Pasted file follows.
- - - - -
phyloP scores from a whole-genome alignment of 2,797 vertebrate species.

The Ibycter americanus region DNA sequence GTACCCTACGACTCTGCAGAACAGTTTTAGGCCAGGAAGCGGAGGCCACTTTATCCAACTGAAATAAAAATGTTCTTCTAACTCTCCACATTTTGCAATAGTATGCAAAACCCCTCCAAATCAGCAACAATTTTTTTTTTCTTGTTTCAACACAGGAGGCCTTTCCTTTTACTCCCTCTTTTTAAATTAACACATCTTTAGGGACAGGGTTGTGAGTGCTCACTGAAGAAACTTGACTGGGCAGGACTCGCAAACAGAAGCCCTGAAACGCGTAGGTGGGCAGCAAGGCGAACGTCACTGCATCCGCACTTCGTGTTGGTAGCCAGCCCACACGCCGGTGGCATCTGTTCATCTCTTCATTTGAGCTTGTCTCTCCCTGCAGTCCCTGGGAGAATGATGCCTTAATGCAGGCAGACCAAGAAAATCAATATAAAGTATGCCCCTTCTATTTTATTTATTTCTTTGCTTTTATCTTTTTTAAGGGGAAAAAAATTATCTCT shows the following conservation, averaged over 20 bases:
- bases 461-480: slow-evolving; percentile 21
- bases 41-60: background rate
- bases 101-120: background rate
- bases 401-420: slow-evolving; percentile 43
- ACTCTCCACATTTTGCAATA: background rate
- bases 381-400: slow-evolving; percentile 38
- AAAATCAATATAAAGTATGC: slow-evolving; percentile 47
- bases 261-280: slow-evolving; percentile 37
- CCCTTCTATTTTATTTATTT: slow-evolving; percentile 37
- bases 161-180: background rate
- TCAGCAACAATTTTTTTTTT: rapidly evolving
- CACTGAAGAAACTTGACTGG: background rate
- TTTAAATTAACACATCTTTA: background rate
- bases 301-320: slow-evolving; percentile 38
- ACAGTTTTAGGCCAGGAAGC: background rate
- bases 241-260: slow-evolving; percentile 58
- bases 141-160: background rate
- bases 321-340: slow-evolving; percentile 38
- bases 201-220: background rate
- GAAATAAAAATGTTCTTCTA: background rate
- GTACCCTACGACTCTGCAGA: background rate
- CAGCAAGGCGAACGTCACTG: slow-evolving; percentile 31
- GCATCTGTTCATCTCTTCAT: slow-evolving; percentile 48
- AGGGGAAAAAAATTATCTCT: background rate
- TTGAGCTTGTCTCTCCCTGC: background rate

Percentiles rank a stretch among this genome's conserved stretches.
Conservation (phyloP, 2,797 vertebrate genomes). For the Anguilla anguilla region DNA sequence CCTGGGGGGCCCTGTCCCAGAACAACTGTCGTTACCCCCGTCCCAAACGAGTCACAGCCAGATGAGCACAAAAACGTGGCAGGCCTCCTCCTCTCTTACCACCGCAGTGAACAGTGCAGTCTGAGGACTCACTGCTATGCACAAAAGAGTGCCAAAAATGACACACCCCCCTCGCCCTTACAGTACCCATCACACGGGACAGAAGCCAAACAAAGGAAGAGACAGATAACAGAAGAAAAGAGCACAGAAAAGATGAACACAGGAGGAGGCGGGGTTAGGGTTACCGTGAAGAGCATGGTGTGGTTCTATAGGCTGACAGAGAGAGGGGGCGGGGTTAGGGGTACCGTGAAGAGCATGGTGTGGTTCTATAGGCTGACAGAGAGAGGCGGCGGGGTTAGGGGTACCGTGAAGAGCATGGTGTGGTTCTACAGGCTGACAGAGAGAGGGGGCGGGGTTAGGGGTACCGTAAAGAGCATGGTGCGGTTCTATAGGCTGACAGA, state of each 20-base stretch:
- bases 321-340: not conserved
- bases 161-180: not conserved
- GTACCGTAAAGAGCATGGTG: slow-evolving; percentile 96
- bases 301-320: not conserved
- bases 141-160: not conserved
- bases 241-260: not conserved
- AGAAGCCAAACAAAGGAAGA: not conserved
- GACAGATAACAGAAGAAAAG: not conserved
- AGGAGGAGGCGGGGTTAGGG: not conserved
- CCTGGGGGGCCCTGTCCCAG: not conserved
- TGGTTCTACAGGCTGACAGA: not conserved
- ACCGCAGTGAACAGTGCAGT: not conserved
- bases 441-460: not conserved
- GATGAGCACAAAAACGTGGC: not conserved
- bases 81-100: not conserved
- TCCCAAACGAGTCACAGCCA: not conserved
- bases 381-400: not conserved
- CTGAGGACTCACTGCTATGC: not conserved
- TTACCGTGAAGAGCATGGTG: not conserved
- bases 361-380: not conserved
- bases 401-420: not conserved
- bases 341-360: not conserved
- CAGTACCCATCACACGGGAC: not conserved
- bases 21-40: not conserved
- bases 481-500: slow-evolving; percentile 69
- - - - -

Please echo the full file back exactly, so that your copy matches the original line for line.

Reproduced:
phyloP scores from a whole-genome alignment of 2,797 vertebrate species.

The Ibycter americanus region DNA sequence GTACCCTACGACTCTGCAGAACAGTTTTAGGCCAGGAAGCGGAGGCCACTTTATCCAACTGAAATAAAAATGTTCTTCTAACTCTCCACATTTTGCAATAGTATGCAAAACCCCTCCAAATCAGCAACAATTTTTTTTTTCTTGTTTCAACACAGGAGGCCTTTCCTTTTACTCCCTCTTTTTAAATTAACACATCTTTAGGGACAGGGTTGTGAGTGCTCACTGAAGAAACTTGACTGGGCAGGACTCGCAAACAGAAGCCCTGAAACGCGTAGGTGGGCAGCAAGGCGAACGTCACTGCATCCGCACTTCGTGTTGGTAGCCAGCCCACACGCCGGTGGCATCTGTTCATCTCTTCATTTGAGCTTGTCTCTCCCTGCAGTCCCTGGGAGAATGATGCCTTAATGCAGGCAGACCAAGAAAATCAATATAAAGTATGCCCCTTCTATTTTATTTATTTCTTTGCTTTTATCTTTTTTAAGGGGAAAAAAATTATCTCT shows the following conservation, averaged over 20 bases:
- bases 461-480: slow-evolving; percentile 21
- bases 41-60: background rate
- bases 101-120: background rate
- bases 401-420: slow-evolving; percentile 43
- ACTCTCCACATTTTGCAATA: background rate
- bases 381-400: slow-evolving; percentile 38
- AAAATCAATATAAAGTATGC: slow-evolving; percentile 47
- bases 261-280: slow-evolving; percentile 37
- CCCTTCTATTTTATTTATTT: slow-evolving; percentile 37
- bases 161-180: background rate
- TCAGCAACAATTTTTTTTTT: rapidly evolving
- CACTGAAGAAACTTGACTGG: background rate
- TTTAAATTAACACATCTTTA: background rate
- bases 301-320: slow-evolving; percentile 38
- ACAGTTTTAGGCCAGGAAGC: background rate
- bases 241-260: slow-evolving; percentile 58
- bases 141-160: background rate
- bases 321-340: slow-evolving; percentile 38
- bases 201-220: background rate
- GAAATAAAAATGTTCTTCTA: background rate
- GTACCCTACGACTCTGCAGA: background rate
- CAGCAAGGCGAACGTCACTG: slow-evolving; percentile 31
- GCATCTGTTCATCTCTTCAT: slow-evolving; percentile 48
- AGGGGAAAAAAATTATCTCT: background rate
- TTGAGCTTGTCTCTCCCTGC: background rate

Percentiles rank a stretch among this genome's conserved stretches.
Conservation (phyloP, 2,797 vertebrate genomes). For the Anguilla anguilla region DNA sequence CCTGGGGGGCCCTGTCCCAGAACAACTGTCGTTACCCCCGTCCCAAACGAGTCACAGCCAGATGAGCACAAAAACGTGGCAGGCCTCCTCCTCTCTTACCACCGCAGTGAACAGTGCAGTCTGAGGACTCACTGCTATGCACAAAAGAGTGCCAAAAATGACACACCCCCCTCGCCCTTACAGTACCCATCACACGGGACAGAAGCCAAACAAAGGAAGAGACAGATAACAGAAGAAAAGAGCACAGAAAAGATGAACACAGGAGGAGGCGGGGTTAGGGTTACCGTGAAGAGCATGGTGTGGTTCTATAGGCTGACAGAGAGAGGGGGCGGGGTTAGGGGTACCGTGAAGAGCATGGTGTGGTTCTATAGGCTGACAGAGAGAGGCGGCGGGGTTAGGGGTACCGTGAAGAGCATGGTGTGGTTCTACAGGCTGACAGAGAGAGGGGGCGGGGTTAGGGGTACCGTAAAGAGCATGGTGCGGTTCTATAGGCTGACAGA, state of each 20-base stretch:
- bases 321-340: not conserved
- bases 161-180: not conserved
- GTACCGTAAAGAGCATGGTG: slow-evolving; percentile 96
- bases 301-320: not conserved
- bases 141-160: not conserved
- bases 241-260: not conserved
- AGAAGCCAAACAAAGGAAGA: not conserved
- GACAGATAACAGAAGAAAAG: not conserved
- AGGAGGAGGCGGGGTTAGGG: not conserved
- CCTGGGGGGCCCTGTCCCAG: not conserved
- TGGTTCTACAGGCTGACAGA: not conserved
- ACCGCAGTGAACAGTGCAGT: not conserved
- bases 441-460: not conserved
- GATGAGCACAAAAACGTGGC: not conserved
- bases 81-100: not conserved
- TCCCAAACGAGTCACAGCCA: not conserved
- bases 381-400: not conserved
- CTGAGGACTCACTGCTATGC: not conserved
- TTACCGTGAAGAGCATGGTG: not conserved
- bases 361-380: not conserved
- bases 401-420: not conserved
- bases 341-360: not conserved
- CAGTACCCATCACACGGGAC: not conserved
- bases 21-40: not conserved
- bases 481-500: slow-evolving; percentile 69